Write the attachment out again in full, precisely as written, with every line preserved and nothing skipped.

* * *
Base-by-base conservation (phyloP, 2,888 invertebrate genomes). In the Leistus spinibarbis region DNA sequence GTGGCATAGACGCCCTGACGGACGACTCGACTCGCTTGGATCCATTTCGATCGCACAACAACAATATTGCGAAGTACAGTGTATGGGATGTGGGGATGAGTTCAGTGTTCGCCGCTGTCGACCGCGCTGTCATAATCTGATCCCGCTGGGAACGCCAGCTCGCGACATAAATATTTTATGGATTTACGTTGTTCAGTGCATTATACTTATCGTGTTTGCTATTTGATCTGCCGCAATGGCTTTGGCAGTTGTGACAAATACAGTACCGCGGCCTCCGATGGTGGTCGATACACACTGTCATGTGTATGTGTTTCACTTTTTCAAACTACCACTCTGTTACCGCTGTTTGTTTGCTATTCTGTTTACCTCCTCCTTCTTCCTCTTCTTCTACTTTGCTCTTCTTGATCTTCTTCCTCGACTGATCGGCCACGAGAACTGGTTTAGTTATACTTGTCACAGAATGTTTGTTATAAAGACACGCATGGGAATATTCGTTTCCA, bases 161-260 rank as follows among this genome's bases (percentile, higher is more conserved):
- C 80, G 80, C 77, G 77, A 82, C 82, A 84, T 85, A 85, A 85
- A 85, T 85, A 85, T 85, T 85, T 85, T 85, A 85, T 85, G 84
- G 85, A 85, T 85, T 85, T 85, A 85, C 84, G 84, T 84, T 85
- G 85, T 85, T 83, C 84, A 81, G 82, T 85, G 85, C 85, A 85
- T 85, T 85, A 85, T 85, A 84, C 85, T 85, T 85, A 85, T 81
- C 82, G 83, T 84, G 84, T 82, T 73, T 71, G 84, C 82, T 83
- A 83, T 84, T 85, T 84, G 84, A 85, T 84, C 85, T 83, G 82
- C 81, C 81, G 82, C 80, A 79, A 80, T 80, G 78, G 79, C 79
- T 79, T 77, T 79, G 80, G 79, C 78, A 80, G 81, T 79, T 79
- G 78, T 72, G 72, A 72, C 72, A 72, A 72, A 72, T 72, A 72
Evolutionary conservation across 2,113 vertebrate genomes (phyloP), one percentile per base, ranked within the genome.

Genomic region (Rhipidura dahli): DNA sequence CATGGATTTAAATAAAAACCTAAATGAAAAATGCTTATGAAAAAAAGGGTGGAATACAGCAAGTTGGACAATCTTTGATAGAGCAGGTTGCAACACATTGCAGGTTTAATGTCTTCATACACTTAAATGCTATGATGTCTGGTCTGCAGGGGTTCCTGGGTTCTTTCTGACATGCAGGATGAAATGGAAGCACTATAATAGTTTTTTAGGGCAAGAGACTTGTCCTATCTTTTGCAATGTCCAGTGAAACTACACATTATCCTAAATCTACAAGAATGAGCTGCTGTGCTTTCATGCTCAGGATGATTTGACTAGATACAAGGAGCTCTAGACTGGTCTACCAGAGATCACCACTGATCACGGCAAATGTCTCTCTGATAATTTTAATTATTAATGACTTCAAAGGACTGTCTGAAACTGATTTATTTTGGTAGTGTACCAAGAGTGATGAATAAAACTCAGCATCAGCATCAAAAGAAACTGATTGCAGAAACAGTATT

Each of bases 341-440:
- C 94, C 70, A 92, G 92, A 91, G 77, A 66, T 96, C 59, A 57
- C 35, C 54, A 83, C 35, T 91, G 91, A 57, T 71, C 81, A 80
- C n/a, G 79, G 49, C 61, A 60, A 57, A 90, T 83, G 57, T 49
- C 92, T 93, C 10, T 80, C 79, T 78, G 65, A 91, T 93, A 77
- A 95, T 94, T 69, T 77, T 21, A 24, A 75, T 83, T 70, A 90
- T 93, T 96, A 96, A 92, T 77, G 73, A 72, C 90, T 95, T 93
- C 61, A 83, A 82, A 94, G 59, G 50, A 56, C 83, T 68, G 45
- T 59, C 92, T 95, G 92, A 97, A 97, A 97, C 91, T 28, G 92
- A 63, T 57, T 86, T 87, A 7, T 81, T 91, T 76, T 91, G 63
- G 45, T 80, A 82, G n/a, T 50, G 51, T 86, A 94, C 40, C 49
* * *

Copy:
Base-by-base conservation (phyloP, 2,888 invertebrate genomes). In the Leistus spinibarbis region DNA sequence GTGGCATAGACGCCCTGACGGACGACTCGACTCGCTTGGATCCATTTCGATCGCACAACAACAATATTGCGAAGTACAGTGTATGGGATGTGGGGATGAGTTCAGTGTTCGCCGCTGTCGACCGCGCTGTCATAATCTGATCCCGCTGGGAACGCCAGCTCGCGACATAAATATTTTATGGATTTACGTTGTTCAGTGCATTATACTTATCGTGTTTGCTATTTGATCTGCCGCAATGGCTTTGGCAGTTGTGACAAATACAGTACCGCGGCCTCCGATGGTGGTCGATACACACTGTCATGTGTATGTGTTTCACTTTTTCAAACTACCACTCTGTTACCGCTGTTTGTTTGCTATTCTGTTTACCTCCTCCTTCTTCCTCTTCTTCTACTTTGCTCTTCTTGATCTTCTTCCTCGACTGATCGGCCACGAGAACTGGTTTAGTTATACTTGTCACAGAATGTTTGTTATAAAGACACGCATGGGAATATTCGTTTCCA, bases 161-260 rank as follows among this genome's bases (percentile, higher is more conserved):
- C 80, G 80, C 77, G 77, A 82, C 82, A 84, T 85, A 85, A 85
- A 85, T 85, A 85, T 85, T 85, T 85, T 85, A 85, T 85, G 84
- G 85, A 85, T 85, T 85, T 85, A 85, C 84, G 84, T 84, T 85
- G 85, T 85, T 83, C 84, A 81, G 82, T 85, G 85, C 85, A 85
- T 85, T 85, A 85, T 85, A 84, C 85, T 85, T 85, A 85, T 81
- C 82, G 83, T 84, G 84, T 82, T 73, T 71, G 84, C 82, T 83
- A 83, T 84, T 85, T 84, G 84, A 85, T 84, C 85, T 83, G 82
- C 81, C 81, G 82, C 80, A 79, A 80, T 80, G 78, G 79, C 79
- T 79, T 77, T 79, G 80, G 79, C 78, A 80, G 81, T 79, T 79
- G 78, T 72, G 72, A 72, C 72, A 72, A 72, A 72, T 72, A 72
Evolutionary conservation across 2,113 vertebrate genomes (phyloP), one percentile per base, ranked within the genome.

Genomic region (Rhipidura dahli): DNA sequence CATGGATTTAAATAAAAACCTAAATGAAAAATGCTTATGAAAAAAAGGGTGGAATACAGCAAGTTGGACAATCTTTGATAGAGCAGGTTGCAACACATTGCAGGTTTAATGTCTTCATACACTTAAATGCTATGATGTCTGGTCTGCAGGGGTTCCTGGGTTCTTTCTGACATGCAGGATGAAATGGAAGCACTATAATAGTTTTTTAGGGCAAGAGACTTGTCCTATCTTTTGCAATGTCCAGTGAAACTACACATTATCCTAAATCTACAAGAATGAGCTGCTGTGCTTTCATGCTCAGGATGATTTGACTAGATACAAGGAGCTCTAGACTGGTCTACCAGAGATCACCACTGATCACGGCAAATGTCTCTCTGATAATTTTAATTATTAATGACTTCAAAGGACTGTCTGAAACTGATTTATTTTGGTAGTGTACCAAGAGTGATGAATAAAACTCAGCATCAGCATCAAAAGAAACTGATTGCAGAAACAGTATT

Each of bases 341-440:
- C 94, C 70, A 92, G 92, A 91, G 77, A 66, T 96, C 59, A 57
- C 35, C 54, A 83, C 35, T 91, G 91, A 57, T 71, C 81, A 80
- C n/a, G 79, G 49, C 61, A 60, A 57, A 90, T 83, G 57, T 49
- C 92, T 93, C 10, T 80, C 79, T 78, G 65, A 91, T 93, A 77
- A 95, T 94, T 69, T 77, T 21, A 24, A 75, T 83, T 70, A 90
- T 93, T 96, A 96, A 92, T 77, G 73, A 72, C 90, T 95, T 93
- C 61, A 83, A 82, A 94, G 59, G 50, A 56, C 83, T 68, G 45
- T 59, C 92, T 95, G 92, A 97, A 97, A 97, C 91, T 28, G 92
- A 63, T 57, T 86, T 87, A 7, T 81, T 91, T 76, T 91, G 63
- G 45, T 80, A 82, G n/a, T 50, G 51, T 86, A 94, C 40, C 49